From Charisma and Christian Life Magazine, Lake Mary, FL.

HOSTAGE! PART ONE

        The exclusive first-person account of Bruce Olson's nine month captivity.
        When Bruce Olson was 19, he bought a one-way ticket to South America.
        He traveled into the uncharted jungles of northeast Colombia. There, 28 years ago, he found the Motilones Bari, a fierce, primitive Indian tribe.
        The Motilones called him "Bruchko " because that is how they pronounced his name. Though Olson had no official sponsorship from a missions board or organization, in the ensuring years, he established medical clinics and schools for the tribe. He has translated Scriptures into their language. And he has led many of them in accepting Christ as their Savior.
        The volatile country of Colombia has long been plagued with escalating problems, including revolutionary uprisings and plundering by drug barons. In the midst of the danger, the turmoil and the cocaine trafficking, Olson has quietly and effectively won the love and respect of the Motilones, and in fact, the entire nation. In his book, titled Bruchko, Olson tells the story of his early years of ministry in Colombia.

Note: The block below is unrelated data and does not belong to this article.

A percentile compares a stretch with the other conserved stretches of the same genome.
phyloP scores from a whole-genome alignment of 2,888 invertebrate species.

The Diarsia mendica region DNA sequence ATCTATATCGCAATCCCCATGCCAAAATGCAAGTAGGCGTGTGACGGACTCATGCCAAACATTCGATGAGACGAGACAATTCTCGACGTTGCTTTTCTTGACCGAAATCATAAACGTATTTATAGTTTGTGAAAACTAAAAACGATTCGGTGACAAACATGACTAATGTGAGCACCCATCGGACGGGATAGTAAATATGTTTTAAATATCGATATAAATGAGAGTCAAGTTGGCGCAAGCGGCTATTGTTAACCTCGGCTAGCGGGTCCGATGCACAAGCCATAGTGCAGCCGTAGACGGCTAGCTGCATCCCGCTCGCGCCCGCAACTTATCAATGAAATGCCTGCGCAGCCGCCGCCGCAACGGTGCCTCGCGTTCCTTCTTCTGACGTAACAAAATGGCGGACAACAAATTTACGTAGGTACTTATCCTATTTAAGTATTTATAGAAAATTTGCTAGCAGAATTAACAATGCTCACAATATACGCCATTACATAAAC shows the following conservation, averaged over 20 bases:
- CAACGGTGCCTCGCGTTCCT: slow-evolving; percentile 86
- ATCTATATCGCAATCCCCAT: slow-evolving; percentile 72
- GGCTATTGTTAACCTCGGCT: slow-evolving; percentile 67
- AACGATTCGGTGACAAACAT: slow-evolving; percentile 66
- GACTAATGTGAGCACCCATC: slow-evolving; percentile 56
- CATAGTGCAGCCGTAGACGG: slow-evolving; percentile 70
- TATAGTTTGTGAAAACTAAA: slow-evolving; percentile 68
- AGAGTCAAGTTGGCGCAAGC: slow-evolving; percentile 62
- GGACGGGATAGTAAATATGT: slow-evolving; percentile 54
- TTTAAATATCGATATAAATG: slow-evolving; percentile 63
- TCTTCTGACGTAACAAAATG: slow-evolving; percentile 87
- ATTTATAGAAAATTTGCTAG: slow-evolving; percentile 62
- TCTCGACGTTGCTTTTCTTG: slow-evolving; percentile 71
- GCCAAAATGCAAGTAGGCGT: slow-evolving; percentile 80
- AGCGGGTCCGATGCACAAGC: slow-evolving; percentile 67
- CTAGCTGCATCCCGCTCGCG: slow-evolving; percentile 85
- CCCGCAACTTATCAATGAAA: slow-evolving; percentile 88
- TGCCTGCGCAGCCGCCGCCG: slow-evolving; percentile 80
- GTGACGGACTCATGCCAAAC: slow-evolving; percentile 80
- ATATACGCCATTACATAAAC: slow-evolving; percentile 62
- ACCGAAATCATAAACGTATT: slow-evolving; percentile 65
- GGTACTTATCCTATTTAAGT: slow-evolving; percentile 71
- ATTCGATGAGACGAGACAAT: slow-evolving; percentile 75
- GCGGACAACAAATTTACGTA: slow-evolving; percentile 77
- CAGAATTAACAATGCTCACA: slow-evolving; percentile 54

Olson lived and worked with the Motilones until October 1988 when the shocking news came: He had been captured by a band of guerrilla terrorists intent on controlling Motilone territory as part of their strategy for revolution. He would face torture and death threats. In an exclusive Charisma story, Olson tells in his own words the riveting account of his nine months in captivity."
 

        The hot sun beat down upon the equatorial jungles of northeastern Colombia known as "Motilandia."  It was a steamy, 100-degree October morning.  Exotic birds screeched, monkeys screamed and a chorus of katydids assaulted my ears as I headed toward the dugout canoe that waited on the bank of the Rio de Oro to carry me and 15 Motilone Indian companions down-river from Iquiacarora to Saphadana, the site of a Motilone food cooperative.  I walked slowly, enjoying the company of the Indians and savoring the sounds; of chattering jungle creatures in the lush greenery surrounding us.  I was never in a hurry to leave Iquiacarora.

         As I climbed into the canoe, I glanced at Kaymiyokba, one of the Motilone leaders who had become my close friend over the 28 years I'd lived and worked among his people.  He grinned, starting up the outboard motor while the other Indians took their seats.  His warm smile filled me with a deep sense of satisfaction and belonging.  We were family, he and I.  The people crowded around me were my brothers and sisters.  I was truly at home and exactly where I belonged on planet earth.  The thought filed me with a mixture of quiet contentment and nostalgia.

         How could I have imagined, when I first walked into the jungles of Motilandia in 1961, all that God intended to do here?  How was it possible at I had left my family and friends in Minnesota at the age of 19 to go on a journey that would lead to such an exotic place, and to these amazing, legendary people a --people so isolated and hostile that no white man had survived contact with them in 400 years of recorded history until I walked into their territory?